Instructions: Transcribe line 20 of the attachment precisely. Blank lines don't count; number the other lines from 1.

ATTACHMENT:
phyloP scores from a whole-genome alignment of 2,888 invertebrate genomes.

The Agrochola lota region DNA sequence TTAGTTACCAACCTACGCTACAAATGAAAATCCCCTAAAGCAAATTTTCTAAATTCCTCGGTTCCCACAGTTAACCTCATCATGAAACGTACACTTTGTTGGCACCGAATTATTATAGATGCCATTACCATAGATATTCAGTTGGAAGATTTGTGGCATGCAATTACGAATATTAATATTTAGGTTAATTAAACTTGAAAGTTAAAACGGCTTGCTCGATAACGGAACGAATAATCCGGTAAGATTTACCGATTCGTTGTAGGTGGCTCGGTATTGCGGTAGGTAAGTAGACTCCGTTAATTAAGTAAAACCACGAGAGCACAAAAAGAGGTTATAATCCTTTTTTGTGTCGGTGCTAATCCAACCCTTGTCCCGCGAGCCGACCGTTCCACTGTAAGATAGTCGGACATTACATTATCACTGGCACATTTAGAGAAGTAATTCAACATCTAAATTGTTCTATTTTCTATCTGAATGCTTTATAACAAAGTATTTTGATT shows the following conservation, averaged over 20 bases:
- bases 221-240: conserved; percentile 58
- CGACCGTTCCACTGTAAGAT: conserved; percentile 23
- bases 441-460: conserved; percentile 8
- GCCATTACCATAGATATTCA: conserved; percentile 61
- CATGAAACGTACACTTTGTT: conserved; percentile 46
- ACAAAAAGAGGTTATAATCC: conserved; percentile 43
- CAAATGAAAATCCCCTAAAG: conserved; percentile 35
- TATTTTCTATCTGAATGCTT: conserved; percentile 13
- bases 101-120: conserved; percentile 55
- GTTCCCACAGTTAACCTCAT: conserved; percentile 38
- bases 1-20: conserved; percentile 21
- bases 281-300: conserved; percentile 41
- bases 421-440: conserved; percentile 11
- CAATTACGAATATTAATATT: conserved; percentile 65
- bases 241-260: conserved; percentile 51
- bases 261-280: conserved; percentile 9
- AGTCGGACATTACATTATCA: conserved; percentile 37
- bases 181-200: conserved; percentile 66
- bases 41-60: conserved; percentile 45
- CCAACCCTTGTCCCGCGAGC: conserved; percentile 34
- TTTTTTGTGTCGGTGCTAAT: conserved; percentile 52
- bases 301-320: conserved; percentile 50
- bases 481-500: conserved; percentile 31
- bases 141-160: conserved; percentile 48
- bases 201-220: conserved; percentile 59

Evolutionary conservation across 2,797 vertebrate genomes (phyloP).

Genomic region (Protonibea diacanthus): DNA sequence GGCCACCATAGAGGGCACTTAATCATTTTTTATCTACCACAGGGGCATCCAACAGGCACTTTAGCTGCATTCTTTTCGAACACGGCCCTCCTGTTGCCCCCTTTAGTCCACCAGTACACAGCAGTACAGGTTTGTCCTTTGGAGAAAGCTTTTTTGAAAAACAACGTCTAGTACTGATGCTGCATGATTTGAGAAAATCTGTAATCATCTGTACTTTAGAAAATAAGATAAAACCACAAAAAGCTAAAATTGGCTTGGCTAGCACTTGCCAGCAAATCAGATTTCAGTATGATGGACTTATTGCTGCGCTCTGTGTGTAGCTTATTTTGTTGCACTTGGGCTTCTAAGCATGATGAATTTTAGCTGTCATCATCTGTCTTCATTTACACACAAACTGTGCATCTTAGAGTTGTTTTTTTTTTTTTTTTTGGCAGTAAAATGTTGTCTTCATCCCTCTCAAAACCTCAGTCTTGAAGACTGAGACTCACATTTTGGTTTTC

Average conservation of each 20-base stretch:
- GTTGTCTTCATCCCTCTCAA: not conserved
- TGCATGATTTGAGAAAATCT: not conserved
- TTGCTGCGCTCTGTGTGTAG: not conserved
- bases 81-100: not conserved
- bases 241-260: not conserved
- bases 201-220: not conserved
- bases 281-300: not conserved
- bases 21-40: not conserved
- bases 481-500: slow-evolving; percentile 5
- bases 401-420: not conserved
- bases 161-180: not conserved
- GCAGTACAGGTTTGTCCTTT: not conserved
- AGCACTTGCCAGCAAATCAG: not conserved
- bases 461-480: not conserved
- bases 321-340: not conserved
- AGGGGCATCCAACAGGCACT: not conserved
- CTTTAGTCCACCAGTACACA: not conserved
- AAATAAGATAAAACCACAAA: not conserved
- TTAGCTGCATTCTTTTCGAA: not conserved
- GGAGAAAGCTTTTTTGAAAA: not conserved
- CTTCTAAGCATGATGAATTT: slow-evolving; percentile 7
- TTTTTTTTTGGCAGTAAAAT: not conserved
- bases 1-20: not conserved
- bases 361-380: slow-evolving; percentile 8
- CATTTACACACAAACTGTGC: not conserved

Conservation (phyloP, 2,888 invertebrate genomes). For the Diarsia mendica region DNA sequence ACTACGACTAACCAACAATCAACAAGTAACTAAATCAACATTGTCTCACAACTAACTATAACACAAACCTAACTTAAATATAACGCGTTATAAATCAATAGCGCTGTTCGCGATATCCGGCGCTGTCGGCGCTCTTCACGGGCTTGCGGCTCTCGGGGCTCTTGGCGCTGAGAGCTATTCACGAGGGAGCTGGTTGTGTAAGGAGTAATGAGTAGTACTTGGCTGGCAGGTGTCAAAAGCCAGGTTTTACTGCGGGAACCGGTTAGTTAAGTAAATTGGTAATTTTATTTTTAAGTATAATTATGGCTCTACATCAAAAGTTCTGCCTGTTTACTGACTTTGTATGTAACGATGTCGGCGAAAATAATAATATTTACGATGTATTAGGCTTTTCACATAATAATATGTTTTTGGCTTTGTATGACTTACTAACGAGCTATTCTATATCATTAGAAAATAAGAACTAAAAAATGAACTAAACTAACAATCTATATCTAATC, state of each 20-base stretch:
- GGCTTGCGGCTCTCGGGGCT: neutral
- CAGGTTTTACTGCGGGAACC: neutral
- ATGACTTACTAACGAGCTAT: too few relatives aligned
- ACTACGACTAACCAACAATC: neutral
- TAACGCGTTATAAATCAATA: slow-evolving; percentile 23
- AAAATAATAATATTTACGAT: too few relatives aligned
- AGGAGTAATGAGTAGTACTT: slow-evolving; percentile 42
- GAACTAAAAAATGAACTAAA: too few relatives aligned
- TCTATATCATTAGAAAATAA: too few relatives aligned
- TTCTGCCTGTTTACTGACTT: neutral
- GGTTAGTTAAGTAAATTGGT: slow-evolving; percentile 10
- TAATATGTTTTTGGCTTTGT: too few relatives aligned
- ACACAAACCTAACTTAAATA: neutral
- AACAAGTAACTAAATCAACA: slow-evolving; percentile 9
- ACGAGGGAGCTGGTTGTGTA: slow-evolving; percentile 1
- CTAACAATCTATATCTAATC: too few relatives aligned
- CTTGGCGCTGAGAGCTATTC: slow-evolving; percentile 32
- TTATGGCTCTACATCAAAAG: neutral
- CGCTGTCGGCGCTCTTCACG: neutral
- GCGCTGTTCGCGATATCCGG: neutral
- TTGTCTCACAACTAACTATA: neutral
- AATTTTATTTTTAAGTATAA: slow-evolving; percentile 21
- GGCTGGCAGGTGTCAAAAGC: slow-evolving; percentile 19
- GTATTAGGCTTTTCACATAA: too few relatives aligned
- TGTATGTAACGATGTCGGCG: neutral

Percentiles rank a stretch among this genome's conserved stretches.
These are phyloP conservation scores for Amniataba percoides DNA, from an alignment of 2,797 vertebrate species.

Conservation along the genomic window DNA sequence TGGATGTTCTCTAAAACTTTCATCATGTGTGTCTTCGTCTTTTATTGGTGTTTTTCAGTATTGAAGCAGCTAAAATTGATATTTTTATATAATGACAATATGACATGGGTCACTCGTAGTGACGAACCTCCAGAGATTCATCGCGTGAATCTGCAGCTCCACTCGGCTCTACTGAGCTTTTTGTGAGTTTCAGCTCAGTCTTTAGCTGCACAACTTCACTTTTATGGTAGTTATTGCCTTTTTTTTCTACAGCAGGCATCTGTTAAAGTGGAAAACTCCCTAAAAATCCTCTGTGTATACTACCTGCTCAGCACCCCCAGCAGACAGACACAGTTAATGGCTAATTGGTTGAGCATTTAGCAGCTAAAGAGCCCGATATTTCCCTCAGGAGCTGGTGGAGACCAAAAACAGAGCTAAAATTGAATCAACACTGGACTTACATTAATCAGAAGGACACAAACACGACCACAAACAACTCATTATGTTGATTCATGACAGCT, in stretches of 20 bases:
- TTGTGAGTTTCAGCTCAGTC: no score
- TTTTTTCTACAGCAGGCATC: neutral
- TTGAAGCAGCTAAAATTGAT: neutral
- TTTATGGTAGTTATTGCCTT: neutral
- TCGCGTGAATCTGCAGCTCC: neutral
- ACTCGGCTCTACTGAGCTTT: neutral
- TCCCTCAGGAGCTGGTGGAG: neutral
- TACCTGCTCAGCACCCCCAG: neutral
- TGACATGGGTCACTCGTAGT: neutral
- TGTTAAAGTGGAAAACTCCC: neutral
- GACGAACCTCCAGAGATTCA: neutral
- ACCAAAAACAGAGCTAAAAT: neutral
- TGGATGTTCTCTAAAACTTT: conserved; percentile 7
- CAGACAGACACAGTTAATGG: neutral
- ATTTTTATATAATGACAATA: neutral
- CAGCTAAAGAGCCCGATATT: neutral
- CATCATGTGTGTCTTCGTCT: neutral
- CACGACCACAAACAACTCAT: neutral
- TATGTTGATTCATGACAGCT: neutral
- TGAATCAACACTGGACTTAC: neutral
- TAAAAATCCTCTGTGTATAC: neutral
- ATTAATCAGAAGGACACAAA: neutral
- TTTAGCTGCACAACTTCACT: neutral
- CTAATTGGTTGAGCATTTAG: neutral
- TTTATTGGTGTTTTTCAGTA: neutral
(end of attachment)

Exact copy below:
- bases 181-200: conserved; percentile 66